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A set C is convex iff a C + b C = (a+b) C for all nonnegative scalars a and b.

All that I'm given is that the definition of a convex set is, for x,y elements of a convex set C:

(1-a) x + a y exists in C, for 0<a<1

My thoughts were to first prove it in the forward direction. So suppose C convex. Then a C + b C = {ax+by : x,y exist in C}. Somehow I need to get this to a C + b C = {(a+b) x : x exist in C}. I'm not seeing how to do this using the definition of a convex set. I can see why this is true geometrically by noting the set a C + b C is simply the b C superimposed on a bunch a C's on the edge, so the new "radius" becomes a+b but this isn't rigorous.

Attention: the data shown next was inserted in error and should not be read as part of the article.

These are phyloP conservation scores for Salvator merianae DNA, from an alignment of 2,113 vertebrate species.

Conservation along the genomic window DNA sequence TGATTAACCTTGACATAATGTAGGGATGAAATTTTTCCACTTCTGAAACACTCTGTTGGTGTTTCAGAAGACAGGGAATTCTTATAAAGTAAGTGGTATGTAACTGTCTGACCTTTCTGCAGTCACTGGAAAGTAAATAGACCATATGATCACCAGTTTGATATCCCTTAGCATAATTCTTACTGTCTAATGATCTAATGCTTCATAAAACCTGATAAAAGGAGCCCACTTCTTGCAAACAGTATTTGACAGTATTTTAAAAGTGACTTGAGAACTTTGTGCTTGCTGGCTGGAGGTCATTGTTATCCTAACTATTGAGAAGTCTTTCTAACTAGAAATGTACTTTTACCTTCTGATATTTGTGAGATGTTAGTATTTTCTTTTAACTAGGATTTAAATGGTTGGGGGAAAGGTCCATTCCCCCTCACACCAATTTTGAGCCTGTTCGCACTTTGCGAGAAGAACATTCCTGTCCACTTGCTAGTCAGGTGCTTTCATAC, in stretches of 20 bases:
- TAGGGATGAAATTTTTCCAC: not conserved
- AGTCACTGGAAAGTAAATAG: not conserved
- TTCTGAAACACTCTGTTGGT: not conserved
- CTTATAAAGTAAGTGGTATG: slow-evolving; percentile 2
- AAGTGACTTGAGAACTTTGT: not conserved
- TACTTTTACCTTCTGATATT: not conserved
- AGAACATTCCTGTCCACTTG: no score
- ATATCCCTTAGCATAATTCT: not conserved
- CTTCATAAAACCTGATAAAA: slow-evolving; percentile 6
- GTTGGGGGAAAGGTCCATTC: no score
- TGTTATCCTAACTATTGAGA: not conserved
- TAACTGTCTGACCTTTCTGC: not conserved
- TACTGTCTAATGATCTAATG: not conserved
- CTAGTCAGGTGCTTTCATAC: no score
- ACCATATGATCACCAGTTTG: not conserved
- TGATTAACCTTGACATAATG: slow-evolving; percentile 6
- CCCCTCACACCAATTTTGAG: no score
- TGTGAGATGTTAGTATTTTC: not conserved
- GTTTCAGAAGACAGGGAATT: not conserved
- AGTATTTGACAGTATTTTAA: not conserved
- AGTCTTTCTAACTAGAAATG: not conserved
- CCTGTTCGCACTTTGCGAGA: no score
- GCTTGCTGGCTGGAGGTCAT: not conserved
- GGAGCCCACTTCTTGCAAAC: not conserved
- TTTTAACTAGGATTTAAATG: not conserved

I have already proved that if a set C is convex then for every finite subset and nonegative scalars that sum to 1, the linear combination is also in C; that teh sum of two convex sets is convex, and that scalar multiples of convex sets are convex, so I can use those properties but I don't think they help.